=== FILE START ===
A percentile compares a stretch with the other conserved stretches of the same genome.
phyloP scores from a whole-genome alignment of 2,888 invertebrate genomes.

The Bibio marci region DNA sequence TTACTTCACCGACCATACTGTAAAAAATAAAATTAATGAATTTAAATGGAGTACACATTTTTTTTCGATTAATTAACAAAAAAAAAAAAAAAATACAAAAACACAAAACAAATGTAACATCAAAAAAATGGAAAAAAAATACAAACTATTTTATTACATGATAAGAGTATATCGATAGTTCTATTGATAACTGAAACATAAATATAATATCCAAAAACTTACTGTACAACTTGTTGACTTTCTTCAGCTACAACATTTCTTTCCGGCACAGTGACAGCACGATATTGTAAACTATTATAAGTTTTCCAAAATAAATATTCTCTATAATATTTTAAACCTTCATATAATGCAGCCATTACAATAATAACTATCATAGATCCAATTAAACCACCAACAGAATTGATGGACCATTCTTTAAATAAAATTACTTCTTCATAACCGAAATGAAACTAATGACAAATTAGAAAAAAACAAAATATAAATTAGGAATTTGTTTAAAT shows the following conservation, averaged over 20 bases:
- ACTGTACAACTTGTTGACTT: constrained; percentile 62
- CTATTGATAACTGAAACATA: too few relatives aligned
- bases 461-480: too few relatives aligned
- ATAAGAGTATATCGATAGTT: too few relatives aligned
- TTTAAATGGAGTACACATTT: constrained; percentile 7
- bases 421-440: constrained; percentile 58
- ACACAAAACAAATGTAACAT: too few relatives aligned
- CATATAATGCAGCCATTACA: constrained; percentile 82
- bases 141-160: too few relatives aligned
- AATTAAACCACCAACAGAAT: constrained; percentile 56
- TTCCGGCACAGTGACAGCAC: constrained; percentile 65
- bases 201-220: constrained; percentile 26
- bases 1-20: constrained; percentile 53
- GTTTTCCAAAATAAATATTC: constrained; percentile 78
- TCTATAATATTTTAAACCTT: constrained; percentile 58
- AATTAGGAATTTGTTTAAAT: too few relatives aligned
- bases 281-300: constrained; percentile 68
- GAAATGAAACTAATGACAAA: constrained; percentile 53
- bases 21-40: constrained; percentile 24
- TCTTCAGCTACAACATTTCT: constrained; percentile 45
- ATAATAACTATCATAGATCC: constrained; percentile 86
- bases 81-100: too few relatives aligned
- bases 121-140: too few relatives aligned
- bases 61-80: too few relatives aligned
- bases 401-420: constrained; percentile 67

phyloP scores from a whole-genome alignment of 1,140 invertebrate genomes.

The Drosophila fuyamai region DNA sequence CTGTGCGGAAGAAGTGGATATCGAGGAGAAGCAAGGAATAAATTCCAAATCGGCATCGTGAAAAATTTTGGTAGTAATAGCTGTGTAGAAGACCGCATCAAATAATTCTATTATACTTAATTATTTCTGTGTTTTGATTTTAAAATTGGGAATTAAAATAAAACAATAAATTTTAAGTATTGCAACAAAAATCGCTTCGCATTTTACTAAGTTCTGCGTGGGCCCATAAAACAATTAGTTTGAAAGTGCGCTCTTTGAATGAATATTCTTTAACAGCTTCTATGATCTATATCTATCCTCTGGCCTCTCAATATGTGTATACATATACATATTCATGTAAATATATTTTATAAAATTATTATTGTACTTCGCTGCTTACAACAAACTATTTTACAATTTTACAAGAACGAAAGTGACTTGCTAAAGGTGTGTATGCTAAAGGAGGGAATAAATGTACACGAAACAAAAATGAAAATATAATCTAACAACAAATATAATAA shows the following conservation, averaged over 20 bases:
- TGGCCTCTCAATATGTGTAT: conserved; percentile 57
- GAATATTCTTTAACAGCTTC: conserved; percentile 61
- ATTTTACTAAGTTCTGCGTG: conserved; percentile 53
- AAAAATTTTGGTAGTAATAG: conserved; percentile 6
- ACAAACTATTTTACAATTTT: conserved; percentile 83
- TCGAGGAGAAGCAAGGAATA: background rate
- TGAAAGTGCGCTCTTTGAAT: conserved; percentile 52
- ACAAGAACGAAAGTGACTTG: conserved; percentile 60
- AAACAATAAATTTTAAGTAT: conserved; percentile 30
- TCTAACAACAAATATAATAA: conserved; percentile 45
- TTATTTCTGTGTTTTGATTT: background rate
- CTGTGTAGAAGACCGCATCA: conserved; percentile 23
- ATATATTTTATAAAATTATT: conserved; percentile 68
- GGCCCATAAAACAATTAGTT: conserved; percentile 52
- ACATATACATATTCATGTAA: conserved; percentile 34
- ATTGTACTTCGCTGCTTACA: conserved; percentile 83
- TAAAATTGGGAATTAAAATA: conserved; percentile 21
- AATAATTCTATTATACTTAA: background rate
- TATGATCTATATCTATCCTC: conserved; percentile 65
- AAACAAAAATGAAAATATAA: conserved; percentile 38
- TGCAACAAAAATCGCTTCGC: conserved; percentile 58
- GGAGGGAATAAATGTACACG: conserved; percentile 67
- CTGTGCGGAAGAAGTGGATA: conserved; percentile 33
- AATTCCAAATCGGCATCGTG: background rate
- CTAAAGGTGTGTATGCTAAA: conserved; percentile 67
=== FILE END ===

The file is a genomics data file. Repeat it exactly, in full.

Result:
A percentile compares a stretch with the other conserved stretches of the same genome.
phyloP scores from a whole-genome alignment of 2,888 invertebrate genomes.

The Bibio marci region DNA sequence TTACTTCACCGACCATACTGTAAAAAATAAAATTAATGAATTTAAATGGAGTACACATTTTTTTTCGATTAATTAACAAAAAAAAAAAAAAAATACAAAAACACAAAACAAATGTAACATCAAAAAAATGGAAAAAAAATACAAACTATTTTATTACATGATAAGAGTATATCGATAGTTCTATTGATAACTGAAACATAAATATAATATCCAAAAACTTACTGTACAACTTGTTGACTTTCTTCAGCTACAACATTTCTTTCCGGCACAGTGACAGCACGATATTGTAAACTATTATAAGTTTTCCAAAATAAATATTCTCTATAATATTTTAAACCTTCATATAATGCAGCCATTACAATAATAACTATCATAGATCCAATTAAACCACCAACAGAATTGATGGACCATTCTTTAAATAAAATTACTTCTTCATAACCGAAATGAAACTAATGACAAATTAGAAAAAAACAAAATATAAATTAGGAATTTGTTTAAAT shows the following conservation, averaged over 20 bases:
- ACTGTACAACTTGTTGACTT: constrained; percentile 62
- CTATTGATAACTGAAACATA: too few relatives aligned
- bases 461-480: too few relatives aligned
- ATAAGAGTATATCGATAGTT: too few relatives aligned
- TTTAAATGGAGTACACATTT: constrained; percentile 7
- bases 421-440: constrained; percentile 58
- ACACAAAACAAATGTAACAT: too few relatives aligned
- CATATAATGCAGCCATTACA: constrained; percentile 82
- bases 141-160: too few relatives aligned
- AATTAAACCACCAACAGAAT: constrained; percentile 56
- TTCCGGCACAGTGACAGCAC: constrained; percentile 65
- bases 201-220: constrained; percentile 26
- bases 1-20: constrained; percentile 53
- GTTTTCCAAAATAAATATTC: constrained; percentile 78
- TCTATAATATTTTAAACCTT: constrained; percentile 58
- AATTAGGAATTTGTTTAAAT: too few relatives aligned
- bases 281-300: constrained; percentile 68
- GAAATGAAACTAATGACAAA: constrained; percentile 53
- bases 21-40: constrained; percentile 24
- TCTTCAGCTACAACATTTCT: constrained; percentile 45
- ATAATAACTATCATAGATCC: constrained; percentile 86
- bases 81-100: too few relatives aligned
- bases 121-140: too few relatives aligned
- bases 61-80: too few relatives aligned
- bases 401-420: constrained; percentile 67

phyloP scores from a whole-genome alignment of 1,140 invertebrate genomes.

The Drosophila fuyamai region DNA sequence CTGTGCGGAAGAAGTGGATATCGAGGAGAAGCAAGGAATAAATTCCAAATCGGCATCGTGAAAAATTTTGGTAGTAATAGCTGTGTAGAAGACCGCATCAAATAATTCTATTATACTTAATTATTTCTGTGTTTTGATTTTAAAATTGGGAATTAAAATAAAACAATAAATTTTAAGTATTGCAACAAAAATCGCTTCGCATTTTACTAAGTTCTGCGTGGGCCCATAAAACAATTAGTTTGAAAGTGCGCTCTTTGAATGAATATTCTTTAACAGCTTCTATGATCTATATCTATCCTCTGGCCTCTCAATATGTGTATACATATACATATTCATGTAAATATATTTTATAAAATTATTATTGTACTTCGCTGCTTACAACAAACTATTTTACAATTTTACAAGAACGAAAGTGACTTGCTAAAGGTGTGTATGCTAAAGGAGGGAATAAATGTACACGAAACAAAAATGAAAATATAATCTAACAACAAATATAATAA shows the following conservation, averaged over 20 bases:
- TGGCCTCTCAATATGTGTAT: conserved; percentile 57
- GAATATTCTTTAACAGCTTC: conserved; percentile 61
- ATTTTACTAAGTTCTGCGTG: conserved; percentile 53
- AAAAATTTTGGTAGTAATAG: conserved; percentile 6
- ACAAACTATTTTACAATTTT: conserved; percentile 83
- TCGAGGAGAAGCAAGGAATA: background rate
- TGAAAGTGCGCTCTTTGAAT: conserved; percentile 52
- ACAAGAACGAAAGTGACTTG: conserved; percentile 60
- AAACAATAAATTTTAAGTAT: conserved; percentile 30
- TCTAACAACAAATATAATAA: conserved; percentile 45
- TTATTTCTGTGTTTTGATTT: background rate
- CTGTGTAGAAGACCGCATCA: conserved; percentile 23
- ATATATTTTATAAAATTATT: conserved; percentile 68
- GGCCCATAAAACAATTAGTT: conserved; percentile 52
- ACATATACATATTCATGTAA: conserved; percentile 34
- ATTGTACTTCGCTGCTTACA: conserved; percentile 83
- TAAAATTGGGAATTAAAATA: conserved; percentile 21
- AATAATTCTATTATACTTAA: background rate
- TATGATCTATATCTATCCTC: conserved; percentile 65
- AAACAAAAATGAAAATATAA: conserved; percentile 38
- TGCAACAAAAATCGCTTCGC: conserved; percentile 58
- GGAGGGAATAAATGTACACG: conserved; percentile 67
- CTGTGCGGAAGAAGTGGATA: conserved; percentile 33
- AATTCCAAATCGGCATCGTG: background rate
- CTAAAGGTGTGTATGCTAAA: conserved; percentile 67